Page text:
[time-nuts] Trimble Thunderbolt, any easy way to create 500 MHz reference from one?

ed breya eb at telight.com
Sat May 18 09:23:28 EDT 2013

I sent this Friday morning, but it didn't seem to get through, so I 
am repeating. Please excuse if both copies eventually show up:

I assume the question is about going from 10 Mhz to 500 MHz. The 
possible solutions depend on how clean the result has to be. For 
"counting" grade use, this has been done in a number of test 
instruments like the HP5345A and HP5370A that I'm familiar with, and 
certainly others. If you look at the multiplier or PLL systems in 
equipment that does this, you can get an idea of what's involved. It 
takes quite a bit of circuitry to provide a really clean output.

If you already have such an instrument in service, you can modify it 
to tap off the 500 MHz, buffer it up, and provide an external 
connection for it. This won't be enough if you need a dedicated or 
more compact built-in source, but if you can find a carcass of one of 
these instruments, or just the appropriate boards, you can build up a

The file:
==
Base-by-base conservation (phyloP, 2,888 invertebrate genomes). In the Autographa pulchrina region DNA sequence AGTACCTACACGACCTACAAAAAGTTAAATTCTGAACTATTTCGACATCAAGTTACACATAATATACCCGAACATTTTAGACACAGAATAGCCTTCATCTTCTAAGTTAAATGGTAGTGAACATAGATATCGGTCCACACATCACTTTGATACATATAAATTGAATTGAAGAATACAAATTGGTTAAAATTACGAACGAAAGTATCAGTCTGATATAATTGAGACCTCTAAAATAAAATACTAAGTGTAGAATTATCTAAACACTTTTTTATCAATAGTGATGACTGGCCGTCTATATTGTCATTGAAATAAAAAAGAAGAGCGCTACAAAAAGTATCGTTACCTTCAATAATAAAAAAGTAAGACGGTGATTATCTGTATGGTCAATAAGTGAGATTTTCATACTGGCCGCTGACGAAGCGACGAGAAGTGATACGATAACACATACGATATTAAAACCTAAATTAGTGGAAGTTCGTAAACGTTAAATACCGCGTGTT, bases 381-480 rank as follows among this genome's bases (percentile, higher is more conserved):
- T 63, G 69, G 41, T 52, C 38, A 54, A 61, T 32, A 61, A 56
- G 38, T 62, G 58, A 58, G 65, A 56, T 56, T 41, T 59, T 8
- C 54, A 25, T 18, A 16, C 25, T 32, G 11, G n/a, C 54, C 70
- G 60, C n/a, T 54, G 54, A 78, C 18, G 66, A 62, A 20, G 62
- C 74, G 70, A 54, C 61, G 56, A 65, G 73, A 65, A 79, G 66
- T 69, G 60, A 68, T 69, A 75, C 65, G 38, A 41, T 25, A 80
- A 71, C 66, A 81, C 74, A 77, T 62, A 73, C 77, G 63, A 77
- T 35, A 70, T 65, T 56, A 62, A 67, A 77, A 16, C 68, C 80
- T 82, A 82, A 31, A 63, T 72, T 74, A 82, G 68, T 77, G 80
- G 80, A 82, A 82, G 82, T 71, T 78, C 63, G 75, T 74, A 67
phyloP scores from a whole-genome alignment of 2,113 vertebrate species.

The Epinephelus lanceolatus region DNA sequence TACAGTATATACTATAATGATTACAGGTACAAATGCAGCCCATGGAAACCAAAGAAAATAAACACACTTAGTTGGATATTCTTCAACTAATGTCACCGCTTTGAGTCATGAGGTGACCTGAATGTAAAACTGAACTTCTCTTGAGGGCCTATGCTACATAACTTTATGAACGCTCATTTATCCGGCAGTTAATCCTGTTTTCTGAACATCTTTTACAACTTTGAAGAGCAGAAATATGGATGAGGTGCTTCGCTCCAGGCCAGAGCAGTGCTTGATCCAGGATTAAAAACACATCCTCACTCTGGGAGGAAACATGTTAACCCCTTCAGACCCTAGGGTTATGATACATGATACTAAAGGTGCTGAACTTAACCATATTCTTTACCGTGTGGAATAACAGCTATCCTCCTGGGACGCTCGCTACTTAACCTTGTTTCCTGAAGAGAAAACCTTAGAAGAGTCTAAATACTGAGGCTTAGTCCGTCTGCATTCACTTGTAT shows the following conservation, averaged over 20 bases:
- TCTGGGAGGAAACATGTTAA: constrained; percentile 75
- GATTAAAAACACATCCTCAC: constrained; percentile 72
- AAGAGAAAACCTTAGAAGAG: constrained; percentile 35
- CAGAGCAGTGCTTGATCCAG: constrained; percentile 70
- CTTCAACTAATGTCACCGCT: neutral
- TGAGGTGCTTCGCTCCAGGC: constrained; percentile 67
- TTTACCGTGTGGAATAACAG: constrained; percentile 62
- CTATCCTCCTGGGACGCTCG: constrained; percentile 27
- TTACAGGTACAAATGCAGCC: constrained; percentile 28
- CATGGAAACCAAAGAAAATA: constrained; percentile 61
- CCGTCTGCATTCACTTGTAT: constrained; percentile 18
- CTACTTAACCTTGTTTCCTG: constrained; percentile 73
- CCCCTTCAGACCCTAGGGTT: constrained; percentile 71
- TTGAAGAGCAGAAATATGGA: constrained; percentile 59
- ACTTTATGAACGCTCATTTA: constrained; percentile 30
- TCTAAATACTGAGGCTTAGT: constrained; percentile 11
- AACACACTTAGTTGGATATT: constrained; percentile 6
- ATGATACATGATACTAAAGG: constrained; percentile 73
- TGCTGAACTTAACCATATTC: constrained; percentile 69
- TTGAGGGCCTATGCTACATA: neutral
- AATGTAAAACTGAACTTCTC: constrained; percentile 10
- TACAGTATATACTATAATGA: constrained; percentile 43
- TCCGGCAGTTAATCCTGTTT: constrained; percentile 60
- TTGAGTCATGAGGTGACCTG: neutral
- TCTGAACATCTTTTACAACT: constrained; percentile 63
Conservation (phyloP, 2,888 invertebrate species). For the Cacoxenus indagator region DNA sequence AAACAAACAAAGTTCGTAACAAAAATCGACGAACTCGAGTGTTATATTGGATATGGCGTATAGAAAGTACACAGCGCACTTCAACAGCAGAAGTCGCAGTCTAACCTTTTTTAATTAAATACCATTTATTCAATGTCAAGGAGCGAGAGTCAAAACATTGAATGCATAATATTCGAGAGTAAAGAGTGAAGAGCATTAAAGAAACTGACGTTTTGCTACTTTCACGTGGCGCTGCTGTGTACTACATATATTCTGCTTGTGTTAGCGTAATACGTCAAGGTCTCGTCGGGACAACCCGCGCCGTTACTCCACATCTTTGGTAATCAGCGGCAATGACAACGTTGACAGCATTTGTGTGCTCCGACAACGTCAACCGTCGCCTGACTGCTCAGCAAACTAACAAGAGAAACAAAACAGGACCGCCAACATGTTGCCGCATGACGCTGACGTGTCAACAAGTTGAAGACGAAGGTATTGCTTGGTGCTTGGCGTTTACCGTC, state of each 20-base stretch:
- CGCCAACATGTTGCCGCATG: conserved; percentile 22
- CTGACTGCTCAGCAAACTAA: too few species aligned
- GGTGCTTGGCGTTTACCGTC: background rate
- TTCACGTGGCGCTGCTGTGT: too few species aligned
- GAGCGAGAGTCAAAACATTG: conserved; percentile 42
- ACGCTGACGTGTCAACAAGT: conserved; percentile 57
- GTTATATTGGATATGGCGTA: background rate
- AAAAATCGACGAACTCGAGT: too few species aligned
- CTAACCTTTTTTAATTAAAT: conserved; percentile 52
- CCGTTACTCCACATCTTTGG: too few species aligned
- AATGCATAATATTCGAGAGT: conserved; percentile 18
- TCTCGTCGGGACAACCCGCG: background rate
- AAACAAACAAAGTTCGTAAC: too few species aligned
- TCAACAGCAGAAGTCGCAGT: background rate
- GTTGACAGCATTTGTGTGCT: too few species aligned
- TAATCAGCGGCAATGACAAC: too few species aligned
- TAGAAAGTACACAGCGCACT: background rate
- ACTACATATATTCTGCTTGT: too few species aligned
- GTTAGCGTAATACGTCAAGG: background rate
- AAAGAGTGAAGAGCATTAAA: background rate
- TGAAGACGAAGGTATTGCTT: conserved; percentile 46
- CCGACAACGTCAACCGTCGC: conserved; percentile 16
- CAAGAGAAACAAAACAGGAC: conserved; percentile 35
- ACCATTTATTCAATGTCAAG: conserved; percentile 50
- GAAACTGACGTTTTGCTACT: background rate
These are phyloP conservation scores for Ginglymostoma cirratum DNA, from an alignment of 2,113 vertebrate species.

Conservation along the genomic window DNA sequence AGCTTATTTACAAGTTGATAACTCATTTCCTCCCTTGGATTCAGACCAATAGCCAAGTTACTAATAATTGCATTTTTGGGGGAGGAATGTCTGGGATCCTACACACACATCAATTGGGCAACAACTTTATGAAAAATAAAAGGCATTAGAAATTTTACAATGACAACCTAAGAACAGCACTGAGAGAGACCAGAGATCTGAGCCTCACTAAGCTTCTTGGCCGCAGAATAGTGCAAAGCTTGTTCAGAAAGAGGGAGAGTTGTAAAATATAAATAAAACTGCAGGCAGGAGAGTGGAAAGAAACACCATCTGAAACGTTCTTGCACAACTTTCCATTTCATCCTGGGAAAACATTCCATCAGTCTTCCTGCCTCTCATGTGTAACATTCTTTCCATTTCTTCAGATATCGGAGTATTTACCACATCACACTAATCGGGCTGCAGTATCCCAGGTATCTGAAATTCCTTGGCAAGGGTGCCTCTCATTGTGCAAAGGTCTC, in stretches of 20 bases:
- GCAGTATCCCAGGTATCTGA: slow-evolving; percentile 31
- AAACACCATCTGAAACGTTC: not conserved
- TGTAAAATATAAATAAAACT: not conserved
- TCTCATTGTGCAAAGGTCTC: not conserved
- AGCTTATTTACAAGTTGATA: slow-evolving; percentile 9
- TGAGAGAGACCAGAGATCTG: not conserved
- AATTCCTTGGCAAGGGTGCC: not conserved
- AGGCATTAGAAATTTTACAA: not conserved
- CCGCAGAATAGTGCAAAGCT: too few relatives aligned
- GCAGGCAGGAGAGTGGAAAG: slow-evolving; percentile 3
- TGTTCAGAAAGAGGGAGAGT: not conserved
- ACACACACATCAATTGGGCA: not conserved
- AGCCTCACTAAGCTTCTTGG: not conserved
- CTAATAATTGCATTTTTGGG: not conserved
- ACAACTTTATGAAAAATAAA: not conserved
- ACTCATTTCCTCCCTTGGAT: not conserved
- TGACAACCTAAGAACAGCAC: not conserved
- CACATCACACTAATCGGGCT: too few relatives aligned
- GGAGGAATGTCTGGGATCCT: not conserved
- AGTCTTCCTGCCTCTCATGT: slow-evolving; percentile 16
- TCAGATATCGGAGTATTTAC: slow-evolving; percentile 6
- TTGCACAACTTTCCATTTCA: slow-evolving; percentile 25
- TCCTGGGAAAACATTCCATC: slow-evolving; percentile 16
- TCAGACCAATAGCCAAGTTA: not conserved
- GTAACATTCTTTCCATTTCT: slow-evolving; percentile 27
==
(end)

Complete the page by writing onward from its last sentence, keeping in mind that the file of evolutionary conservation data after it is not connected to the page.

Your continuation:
unit that should be quite good.

Of course, any synthesizer that covers that frequency could do the 
job directly. One of my favorite oldies is the Wavetek 3000 or 3001 
that reaches 520 MHz - I have acquired a couple over the years for 
very cheap. These are tall, half-rack width, so not very compact, but 
could be cheap enough to dedicate to an application.

If it must be very small and modern, you should be able to find 
off-shelf a complete phase-locked fixed 500 MHz or programmable 
module, ready to go, but it will be quite expensive new. If you want 
to start from scratch, I'd recommend looking for an off-shelf 
SAW-resonator based VCSO from an RF vendor (expensive new, but maybe 
can be found surplus), and a PLL IC such as those available from 
Analog Devices and National (now p/o Texas Instruments).


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